You might be ready to embrace more diversity in your courses and curricula, but are your students, colleagues, and department? Unfortunately, attempts to diversify can be met with pushback in and outside the classroom. If you believe in what you’re doing, be ready to justify it. Moreover, some issues can generate uncomfortable conversations. Familiarize yourself with strategies to navigate these kind of situations, like the LARA model (Listen-Affirm-Respond-Add Information). Here’s an introduction: https://www.aacu.org/sites/default/files/files/AM17/Difficult%20Dialogue%20Handout%201.pdf

Become familiar with UDL

UDL stands for Universal Design for Learning and refers to providing equal access to instructional materials and resources to all students regardless of level of ability. For example, if you use a video, will students who are blind or deaf be able to learn from it? There is a lot of technology to help with that. Here is a list of resources from UConn’s CSD: https://csd.uconn.edu/instructional-strategies/ and here is a quick guide from UConn’s ecampus for keeping Web pages accessible: https://aurora.uconn.edu/2016/03/03/accessibility/.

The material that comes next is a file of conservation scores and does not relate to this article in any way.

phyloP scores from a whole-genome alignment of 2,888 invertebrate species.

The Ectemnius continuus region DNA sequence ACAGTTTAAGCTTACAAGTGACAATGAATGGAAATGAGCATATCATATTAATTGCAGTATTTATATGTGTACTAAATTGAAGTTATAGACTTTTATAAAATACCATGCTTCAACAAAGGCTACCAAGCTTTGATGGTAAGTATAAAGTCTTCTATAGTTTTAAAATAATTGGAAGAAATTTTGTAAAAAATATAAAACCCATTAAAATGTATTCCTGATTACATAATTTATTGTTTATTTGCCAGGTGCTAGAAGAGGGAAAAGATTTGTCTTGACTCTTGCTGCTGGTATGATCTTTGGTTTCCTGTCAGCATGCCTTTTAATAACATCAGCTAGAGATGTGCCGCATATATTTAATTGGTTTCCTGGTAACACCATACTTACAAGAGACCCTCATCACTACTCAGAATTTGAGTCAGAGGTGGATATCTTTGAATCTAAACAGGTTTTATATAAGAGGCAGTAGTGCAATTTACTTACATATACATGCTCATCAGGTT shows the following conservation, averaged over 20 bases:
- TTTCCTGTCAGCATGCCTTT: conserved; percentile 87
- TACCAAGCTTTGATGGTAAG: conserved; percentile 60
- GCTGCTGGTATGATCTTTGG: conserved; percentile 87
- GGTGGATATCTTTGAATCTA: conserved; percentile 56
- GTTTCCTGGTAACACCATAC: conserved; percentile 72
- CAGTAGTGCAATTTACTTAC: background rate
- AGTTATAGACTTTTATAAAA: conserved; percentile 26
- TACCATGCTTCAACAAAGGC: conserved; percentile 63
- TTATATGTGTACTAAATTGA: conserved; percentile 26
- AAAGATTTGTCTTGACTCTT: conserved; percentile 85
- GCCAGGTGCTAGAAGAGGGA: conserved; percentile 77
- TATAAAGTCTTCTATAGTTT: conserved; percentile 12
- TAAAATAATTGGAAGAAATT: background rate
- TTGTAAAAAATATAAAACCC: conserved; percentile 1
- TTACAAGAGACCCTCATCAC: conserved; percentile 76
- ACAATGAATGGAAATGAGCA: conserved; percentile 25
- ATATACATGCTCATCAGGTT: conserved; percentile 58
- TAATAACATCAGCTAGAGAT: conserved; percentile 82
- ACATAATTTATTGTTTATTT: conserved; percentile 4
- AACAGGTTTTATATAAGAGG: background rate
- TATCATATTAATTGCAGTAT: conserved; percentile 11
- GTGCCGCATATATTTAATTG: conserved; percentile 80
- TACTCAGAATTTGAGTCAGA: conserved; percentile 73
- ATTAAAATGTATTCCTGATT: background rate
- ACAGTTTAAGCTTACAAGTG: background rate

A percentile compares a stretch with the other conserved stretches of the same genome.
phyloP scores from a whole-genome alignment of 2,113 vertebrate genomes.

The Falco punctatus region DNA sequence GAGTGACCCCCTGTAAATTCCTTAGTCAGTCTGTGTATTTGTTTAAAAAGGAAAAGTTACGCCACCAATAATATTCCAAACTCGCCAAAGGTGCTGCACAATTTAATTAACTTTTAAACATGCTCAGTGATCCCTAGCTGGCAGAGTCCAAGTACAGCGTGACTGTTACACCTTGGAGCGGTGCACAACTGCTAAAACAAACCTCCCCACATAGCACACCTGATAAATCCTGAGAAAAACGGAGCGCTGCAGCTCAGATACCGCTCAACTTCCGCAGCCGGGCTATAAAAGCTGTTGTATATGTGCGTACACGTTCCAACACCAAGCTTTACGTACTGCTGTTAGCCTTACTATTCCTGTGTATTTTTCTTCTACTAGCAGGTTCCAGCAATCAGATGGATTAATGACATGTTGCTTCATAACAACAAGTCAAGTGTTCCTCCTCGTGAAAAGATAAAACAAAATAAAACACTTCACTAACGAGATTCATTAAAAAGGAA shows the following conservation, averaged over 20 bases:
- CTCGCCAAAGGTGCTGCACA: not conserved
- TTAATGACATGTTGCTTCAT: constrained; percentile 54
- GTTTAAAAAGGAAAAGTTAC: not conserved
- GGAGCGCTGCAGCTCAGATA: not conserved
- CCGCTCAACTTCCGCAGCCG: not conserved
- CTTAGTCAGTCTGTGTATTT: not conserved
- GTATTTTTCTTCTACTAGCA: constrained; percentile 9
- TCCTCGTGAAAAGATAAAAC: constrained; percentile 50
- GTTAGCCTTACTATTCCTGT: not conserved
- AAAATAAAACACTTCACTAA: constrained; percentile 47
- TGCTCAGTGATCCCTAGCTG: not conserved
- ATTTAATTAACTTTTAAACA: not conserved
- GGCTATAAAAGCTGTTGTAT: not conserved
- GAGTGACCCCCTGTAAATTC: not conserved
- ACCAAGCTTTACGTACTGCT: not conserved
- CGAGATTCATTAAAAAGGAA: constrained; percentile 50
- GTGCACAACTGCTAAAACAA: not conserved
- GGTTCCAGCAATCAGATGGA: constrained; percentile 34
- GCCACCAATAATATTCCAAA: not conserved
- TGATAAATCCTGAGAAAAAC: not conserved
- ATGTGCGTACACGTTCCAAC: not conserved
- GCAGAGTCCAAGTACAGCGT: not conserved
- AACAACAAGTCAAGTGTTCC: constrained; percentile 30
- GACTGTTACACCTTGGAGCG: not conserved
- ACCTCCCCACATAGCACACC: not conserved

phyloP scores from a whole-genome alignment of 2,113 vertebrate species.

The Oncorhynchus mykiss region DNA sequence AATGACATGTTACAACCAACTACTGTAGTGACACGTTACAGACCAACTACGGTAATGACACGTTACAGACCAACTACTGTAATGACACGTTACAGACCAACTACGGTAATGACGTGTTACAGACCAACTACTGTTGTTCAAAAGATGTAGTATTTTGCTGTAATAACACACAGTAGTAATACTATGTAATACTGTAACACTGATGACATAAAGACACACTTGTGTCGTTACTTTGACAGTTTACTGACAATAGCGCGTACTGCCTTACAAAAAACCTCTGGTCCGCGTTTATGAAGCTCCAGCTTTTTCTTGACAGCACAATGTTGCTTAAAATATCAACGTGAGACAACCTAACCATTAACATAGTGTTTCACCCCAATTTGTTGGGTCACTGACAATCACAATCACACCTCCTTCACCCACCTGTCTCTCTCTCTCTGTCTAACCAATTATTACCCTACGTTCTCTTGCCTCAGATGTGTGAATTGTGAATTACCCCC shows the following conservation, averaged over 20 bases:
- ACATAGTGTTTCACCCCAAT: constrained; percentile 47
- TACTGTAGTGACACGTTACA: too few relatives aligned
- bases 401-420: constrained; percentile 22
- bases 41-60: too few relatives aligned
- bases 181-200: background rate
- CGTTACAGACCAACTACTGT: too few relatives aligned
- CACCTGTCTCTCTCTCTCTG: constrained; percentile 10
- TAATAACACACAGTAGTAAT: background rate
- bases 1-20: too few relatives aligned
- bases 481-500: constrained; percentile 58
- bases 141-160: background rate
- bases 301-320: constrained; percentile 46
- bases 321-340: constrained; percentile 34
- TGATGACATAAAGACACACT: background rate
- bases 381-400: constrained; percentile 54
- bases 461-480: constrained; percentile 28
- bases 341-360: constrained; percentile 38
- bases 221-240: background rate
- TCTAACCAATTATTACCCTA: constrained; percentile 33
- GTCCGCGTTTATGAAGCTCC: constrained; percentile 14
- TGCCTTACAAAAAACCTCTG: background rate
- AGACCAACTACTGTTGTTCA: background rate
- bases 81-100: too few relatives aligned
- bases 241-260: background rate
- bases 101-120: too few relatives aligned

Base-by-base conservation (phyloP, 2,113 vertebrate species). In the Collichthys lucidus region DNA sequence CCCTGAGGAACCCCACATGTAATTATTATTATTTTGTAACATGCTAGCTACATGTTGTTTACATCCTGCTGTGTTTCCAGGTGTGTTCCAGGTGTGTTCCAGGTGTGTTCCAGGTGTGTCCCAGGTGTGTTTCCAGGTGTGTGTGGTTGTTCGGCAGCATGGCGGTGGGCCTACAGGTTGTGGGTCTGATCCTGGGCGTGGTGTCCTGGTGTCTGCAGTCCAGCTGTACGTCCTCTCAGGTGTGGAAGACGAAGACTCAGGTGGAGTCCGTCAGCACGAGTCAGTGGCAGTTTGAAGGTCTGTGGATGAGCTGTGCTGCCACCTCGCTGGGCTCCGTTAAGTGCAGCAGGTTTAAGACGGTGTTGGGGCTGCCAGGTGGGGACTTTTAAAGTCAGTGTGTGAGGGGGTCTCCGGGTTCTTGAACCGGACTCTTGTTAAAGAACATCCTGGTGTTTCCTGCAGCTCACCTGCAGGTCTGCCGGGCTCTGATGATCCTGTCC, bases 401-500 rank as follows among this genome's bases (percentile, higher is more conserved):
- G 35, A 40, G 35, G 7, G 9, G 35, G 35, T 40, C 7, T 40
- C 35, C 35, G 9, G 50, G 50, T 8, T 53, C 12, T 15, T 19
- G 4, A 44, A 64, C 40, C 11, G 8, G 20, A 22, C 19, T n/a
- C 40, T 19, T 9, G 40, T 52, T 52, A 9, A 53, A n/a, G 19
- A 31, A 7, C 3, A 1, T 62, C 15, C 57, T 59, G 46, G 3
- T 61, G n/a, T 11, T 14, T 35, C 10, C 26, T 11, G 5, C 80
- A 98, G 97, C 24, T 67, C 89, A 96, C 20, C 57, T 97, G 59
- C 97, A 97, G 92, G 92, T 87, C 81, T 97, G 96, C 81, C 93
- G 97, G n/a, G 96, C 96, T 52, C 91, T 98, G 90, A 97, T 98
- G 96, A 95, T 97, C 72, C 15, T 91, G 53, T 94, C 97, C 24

Get and give support through the community

You don’t have to go it alone! Here are some ideas:

Go beyond your own courses and yourself
Learn more about the extra hurdles certain populations have to cross and how we can be more flexible. Here are some examples: international students and the extra bureaucracy they have to navigate, how long financial aid takes to kick in before students can buy books, access to technology, family concerns, fears of being “outed” in class discussions.

In your department, think about how duties are assigned to different faculty members and TAs. Is everyone being offered the same opportunities? Are there any trends towards certain groups of TAs being consistently just assigned grading duties vs. teaching /research opportunities?